Everybody is afraid of death, but Christian scriptures claim to have "defeated" death, because Christians will live in eternal paradise when they die. The poem calls this claim into question by arguing that a paradise without death does not make much sense. Death is thought to be necessary for change to occur.
- Lines 63-74: The extended metaphor that death is the mother of beauty is one of the most important in the poem. Without death, there could be nothing fresh and new to take the place of dead things. The poem describes some of the things that death "gives birth" to.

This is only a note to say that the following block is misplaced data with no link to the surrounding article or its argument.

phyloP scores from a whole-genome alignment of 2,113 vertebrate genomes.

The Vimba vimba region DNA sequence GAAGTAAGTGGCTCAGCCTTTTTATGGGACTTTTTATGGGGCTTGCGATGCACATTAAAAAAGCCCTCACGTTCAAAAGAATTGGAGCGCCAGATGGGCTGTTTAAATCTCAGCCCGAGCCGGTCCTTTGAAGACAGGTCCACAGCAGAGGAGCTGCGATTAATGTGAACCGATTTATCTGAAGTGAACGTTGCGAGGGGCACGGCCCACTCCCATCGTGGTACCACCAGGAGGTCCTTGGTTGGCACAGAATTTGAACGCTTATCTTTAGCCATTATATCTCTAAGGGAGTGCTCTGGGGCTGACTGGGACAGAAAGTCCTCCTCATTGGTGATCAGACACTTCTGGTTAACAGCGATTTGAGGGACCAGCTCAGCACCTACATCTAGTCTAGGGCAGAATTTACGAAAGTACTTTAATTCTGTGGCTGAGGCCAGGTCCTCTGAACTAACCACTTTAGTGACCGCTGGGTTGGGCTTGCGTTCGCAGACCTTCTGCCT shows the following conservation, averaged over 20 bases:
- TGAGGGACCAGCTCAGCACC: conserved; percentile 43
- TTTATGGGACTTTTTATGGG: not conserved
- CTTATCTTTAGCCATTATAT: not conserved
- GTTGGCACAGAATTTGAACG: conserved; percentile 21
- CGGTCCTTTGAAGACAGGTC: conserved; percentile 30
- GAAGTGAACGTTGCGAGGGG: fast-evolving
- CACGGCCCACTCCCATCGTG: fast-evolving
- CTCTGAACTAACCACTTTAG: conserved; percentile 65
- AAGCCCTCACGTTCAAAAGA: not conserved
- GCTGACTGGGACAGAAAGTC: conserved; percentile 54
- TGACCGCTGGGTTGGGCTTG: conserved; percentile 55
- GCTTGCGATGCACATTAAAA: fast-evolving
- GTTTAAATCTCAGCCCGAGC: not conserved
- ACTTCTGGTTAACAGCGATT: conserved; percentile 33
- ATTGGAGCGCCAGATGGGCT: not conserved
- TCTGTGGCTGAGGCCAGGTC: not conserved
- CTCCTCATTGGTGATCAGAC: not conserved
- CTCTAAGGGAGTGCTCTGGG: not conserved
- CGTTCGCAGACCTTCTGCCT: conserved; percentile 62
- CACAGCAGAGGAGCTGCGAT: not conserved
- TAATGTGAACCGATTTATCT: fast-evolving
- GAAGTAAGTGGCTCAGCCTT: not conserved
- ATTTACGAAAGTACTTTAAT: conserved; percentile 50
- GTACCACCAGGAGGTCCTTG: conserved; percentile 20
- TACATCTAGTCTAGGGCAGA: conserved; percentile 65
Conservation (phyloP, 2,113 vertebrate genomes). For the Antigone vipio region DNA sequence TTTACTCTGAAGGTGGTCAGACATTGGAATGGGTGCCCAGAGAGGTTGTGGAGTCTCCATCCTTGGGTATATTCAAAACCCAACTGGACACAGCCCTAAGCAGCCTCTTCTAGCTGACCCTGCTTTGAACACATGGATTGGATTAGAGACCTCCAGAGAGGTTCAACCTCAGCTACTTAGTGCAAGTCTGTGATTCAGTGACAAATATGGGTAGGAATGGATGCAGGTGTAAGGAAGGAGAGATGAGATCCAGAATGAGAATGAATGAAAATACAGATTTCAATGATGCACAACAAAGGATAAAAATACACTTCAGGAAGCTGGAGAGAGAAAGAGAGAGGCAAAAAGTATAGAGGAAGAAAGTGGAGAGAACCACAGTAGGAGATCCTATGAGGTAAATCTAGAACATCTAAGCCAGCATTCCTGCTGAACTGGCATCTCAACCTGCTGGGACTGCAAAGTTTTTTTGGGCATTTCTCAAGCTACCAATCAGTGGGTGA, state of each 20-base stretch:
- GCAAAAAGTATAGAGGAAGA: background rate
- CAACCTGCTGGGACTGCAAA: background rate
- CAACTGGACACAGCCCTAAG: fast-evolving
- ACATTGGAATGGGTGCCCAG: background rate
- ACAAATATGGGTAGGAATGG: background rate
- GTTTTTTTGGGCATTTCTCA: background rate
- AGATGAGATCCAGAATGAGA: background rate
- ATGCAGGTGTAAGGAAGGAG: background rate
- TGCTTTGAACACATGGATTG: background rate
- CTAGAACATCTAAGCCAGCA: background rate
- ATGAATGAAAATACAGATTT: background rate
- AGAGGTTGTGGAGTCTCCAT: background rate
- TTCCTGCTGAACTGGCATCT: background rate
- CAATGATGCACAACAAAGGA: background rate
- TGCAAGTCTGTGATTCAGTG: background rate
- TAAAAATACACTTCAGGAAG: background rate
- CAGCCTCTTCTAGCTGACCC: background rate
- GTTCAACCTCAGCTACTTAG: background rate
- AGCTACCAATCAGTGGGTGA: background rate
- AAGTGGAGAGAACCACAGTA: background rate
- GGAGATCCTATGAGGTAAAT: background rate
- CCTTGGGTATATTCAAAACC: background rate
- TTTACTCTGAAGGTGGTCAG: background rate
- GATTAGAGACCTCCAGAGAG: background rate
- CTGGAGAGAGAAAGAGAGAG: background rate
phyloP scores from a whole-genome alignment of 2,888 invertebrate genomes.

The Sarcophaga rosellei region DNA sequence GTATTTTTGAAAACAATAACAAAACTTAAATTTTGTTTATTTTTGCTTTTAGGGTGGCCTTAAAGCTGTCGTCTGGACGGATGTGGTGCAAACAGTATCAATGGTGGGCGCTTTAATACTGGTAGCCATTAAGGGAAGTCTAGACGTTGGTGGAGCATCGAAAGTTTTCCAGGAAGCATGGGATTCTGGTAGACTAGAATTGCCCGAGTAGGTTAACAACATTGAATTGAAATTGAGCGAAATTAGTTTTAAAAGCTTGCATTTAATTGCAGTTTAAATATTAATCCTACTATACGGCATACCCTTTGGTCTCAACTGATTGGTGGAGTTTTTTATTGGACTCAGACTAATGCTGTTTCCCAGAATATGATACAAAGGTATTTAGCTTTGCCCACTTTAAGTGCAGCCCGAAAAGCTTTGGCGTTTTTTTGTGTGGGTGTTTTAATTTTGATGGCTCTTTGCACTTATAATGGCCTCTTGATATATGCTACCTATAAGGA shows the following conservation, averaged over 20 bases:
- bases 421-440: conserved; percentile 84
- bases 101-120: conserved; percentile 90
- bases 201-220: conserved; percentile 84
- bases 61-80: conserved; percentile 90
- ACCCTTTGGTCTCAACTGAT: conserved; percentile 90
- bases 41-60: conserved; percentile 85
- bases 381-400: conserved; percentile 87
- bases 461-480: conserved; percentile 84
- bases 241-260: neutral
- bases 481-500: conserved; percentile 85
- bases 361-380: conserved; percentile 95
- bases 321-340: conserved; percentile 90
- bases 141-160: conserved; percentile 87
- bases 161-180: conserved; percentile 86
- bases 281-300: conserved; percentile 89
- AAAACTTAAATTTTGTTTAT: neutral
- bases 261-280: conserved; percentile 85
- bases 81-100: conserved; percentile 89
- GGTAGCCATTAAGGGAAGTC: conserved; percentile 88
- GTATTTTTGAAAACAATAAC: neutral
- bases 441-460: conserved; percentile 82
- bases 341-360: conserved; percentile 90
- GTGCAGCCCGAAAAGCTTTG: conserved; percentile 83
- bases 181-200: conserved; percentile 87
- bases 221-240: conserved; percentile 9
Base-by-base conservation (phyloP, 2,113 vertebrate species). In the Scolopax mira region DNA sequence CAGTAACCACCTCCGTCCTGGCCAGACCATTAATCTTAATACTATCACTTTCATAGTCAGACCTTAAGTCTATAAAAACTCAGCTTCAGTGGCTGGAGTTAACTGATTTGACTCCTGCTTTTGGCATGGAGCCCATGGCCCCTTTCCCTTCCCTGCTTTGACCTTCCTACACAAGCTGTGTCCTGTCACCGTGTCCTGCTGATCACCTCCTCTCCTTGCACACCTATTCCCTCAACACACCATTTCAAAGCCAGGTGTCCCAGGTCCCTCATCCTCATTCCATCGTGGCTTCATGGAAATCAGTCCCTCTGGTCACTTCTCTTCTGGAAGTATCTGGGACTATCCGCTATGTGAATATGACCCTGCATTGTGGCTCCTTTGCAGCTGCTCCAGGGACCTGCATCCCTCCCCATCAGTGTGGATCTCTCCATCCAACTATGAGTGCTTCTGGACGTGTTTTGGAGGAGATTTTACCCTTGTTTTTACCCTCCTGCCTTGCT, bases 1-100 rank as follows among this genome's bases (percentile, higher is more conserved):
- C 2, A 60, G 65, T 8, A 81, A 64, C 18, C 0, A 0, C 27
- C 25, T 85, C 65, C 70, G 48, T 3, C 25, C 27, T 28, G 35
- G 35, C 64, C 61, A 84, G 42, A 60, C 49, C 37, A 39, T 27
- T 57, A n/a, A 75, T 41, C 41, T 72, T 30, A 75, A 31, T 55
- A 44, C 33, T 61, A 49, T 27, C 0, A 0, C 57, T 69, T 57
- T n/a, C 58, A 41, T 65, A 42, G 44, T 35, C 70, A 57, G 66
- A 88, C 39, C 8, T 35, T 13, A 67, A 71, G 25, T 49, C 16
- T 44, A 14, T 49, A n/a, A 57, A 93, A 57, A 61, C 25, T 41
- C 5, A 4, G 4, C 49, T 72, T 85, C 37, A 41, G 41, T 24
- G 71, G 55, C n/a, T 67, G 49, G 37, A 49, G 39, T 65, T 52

- Line 76: The poem seems to say that change and death are the same things. In Christianity, heaven or paradise is eternal, so there is no death.
- Lines 88-90: The poem returns to the extended metaphor of death as a mother.
- Line 107: "The tomb in Palestine" refers to the place where Christ was buried and from which he was resurrected, which is a symbol of his sacrifice and redemption of humankind.